Let's face it, for the vast majority of music, the vocals are a make or break. A killer vocal performance with powerful lyrics can take a song from a mediocre soundscape to a top 10 hit. So how do we get that vocal just right? There's more to it than just putting a fancy mic in front of a talented singer. Let's dive into some details.
Ok, you've saved up/earned enough money to get yourself into a pro recording studio. You definitely don't want to waste any time while you're there, as you'll end up paying for it. Hard. I've seen lots of bands come into the studio and start off on the wrong foot. However, it's my job to make sure that bands know how to prepare for the studio. Here's a few ways:
Alright, let's face it. Studio's are damn expensive and sometimes are just out of the budget. But what do you do if you want to get an idea out into the world? In comes home recording. I'll be honest, you can make some pretty incredible stuff at with todays technology. Also, it's probably a good idea for every musician to atleast have a rudimentary understanding of how recording works. It will help you when you get into the studio. So, today we're going to give you 5 home recording hacks that can help you get the most out of your home recording.
Alright, today we're going to talk about one of my favourite topics, Automation. Oh I just love this stage of the mix. This is the stage where the song starts to come alive, at least in my process. For myself, I rely a lot more heavily on automation than EQ to fit things together. This of course depends on the project, but generally speaking. So today we're just going to list a bunch of automation tips. Here we go!
Mixing is no different than any other art form, it takes years of experience and intense practice to really get great at it. And let's face it, you're going to suck at it in the beginning. So, how can we improve faster? How do we shorten the time it takes to master your craft? Deliberate practice. Here are some ways you can deliberately practice mixing and get better faster.
Now before I even start this one, I'm just going to say that these are starting points, and they are just personal starting points. Every drummer, drum kit, microphone setup, room, etc., requires a slightly different approach. But regardless, try these out as a place to start, and then tweak from there.
Getting a great vocal is the cornerstone of almost every song ever written. So we need to focus on really making sure that it sounds killer and cuts through the mix. My vocal chain is always evolving, but I thought I would describe the way it is currently working. And of course, every vocalist requires a slightly different setup, but this is a go-to for me that generally gets the job done.
Making your own drum samples is a great way to get a punchy, natural sound in the mix. By adding in samples of the same kit you’re recording, it allows you to lower the close mics and the cymbal bleed that is captured by them, leading to a cleaner drum sound. Not all bleed is bad, but typically I don’t like a lot of over-compressed hi-hat in my snare track and gates can be tough to dial in.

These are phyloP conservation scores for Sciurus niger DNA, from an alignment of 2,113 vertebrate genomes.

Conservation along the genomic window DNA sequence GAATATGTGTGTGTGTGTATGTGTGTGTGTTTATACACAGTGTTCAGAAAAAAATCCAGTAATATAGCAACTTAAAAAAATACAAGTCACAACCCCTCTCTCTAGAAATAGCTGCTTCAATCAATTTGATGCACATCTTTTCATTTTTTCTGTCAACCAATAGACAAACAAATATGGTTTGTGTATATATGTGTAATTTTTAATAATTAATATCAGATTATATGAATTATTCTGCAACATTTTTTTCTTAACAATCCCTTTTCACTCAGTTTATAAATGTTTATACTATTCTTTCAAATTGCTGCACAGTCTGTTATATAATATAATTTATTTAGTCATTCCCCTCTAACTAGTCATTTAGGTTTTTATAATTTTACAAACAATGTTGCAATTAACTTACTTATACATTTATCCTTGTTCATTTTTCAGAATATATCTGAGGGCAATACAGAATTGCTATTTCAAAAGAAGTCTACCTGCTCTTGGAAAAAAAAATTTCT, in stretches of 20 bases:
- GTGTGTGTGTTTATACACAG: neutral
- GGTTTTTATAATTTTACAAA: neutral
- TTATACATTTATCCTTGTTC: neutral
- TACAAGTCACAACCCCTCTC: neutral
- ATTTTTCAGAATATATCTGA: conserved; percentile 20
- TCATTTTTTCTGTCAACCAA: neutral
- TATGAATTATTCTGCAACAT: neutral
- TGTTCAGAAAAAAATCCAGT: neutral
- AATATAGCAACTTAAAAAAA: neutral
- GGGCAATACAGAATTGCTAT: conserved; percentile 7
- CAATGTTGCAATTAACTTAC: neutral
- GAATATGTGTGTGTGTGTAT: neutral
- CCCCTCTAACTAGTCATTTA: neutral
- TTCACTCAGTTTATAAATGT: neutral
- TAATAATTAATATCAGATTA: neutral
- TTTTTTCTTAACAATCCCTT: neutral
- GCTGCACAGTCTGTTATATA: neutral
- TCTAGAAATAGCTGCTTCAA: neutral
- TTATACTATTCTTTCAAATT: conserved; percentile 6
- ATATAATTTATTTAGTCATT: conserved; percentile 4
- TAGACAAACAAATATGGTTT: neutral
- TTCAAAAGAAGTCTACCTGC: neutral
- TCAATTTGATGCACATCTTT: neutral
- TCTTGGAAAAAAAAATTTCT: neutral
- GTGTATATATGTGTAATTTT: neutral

The easiest way to describe fast and slow is to picture a sound wave in terms of a timeline. It goes up and down repeatedly. Now picture a device that is to capture that sound wave. How well does it capture the true waveform? And how quickly does it do that? How big is the lag? That is what is meant by fast and slow.
Delay is definitely my favourite effect to use on a mix. I'll use it on, guitars, vocals, synths, and depending no the style of music, sometimes even crashes, snares. I find it really adds a lot of character and vibe to the sound. As with most things, this one can easily be overdone. Here's some tips on using delays.
Part of our jobs as engineers is to make sure that we make when the song hits the chorus, the listener knows it. Of course, this is also part of the songwriting, but the producer and engineer have to add to that effect. Sometimes, it can be tough to really get it to hit home. So if you're ever stuck, here's a few ideas to help give you that satisfying feeling a chorus should have.
Yeah we use Pro Tools (actually I use Logic as well). To be honest, I don't really care too much about what DAW I use. I am comfortable using Pro Tools because I've been using it for 15 years, that's about the only reason. So get over it all you naysayers! This post is for the Pro Tools users out there :)
I'm just going take it easy on this one and list a bunch of essential Pro Tools Keyboard Shortcuts. Make these second nature, and your workflow will drastically improve.
In the summer of 2015, I'm pretty sure I heard the song "Lean On" by Major Lazer and DJ Snake atleast 400 times. Good thing I love that tune, such a killer pop song. Unfortunately, every dang producer on the planet has decided to use that vocal sound (or a close replica) in the chorus of their songs. But regardless, it's super fun to play around with. So let's dive in and learn how to create the sound in "Lean On"
Oh how I love miking guitar amps and getting a great guitar sound. It's one of the most satisfying things to do in the studio. As a guitar player, I'm probably biased, but for me it's also one of the most important techniques to know. I'm not going to try to cover every way of doing it, I'm just going to discuss my approach. Hopefully it can help you!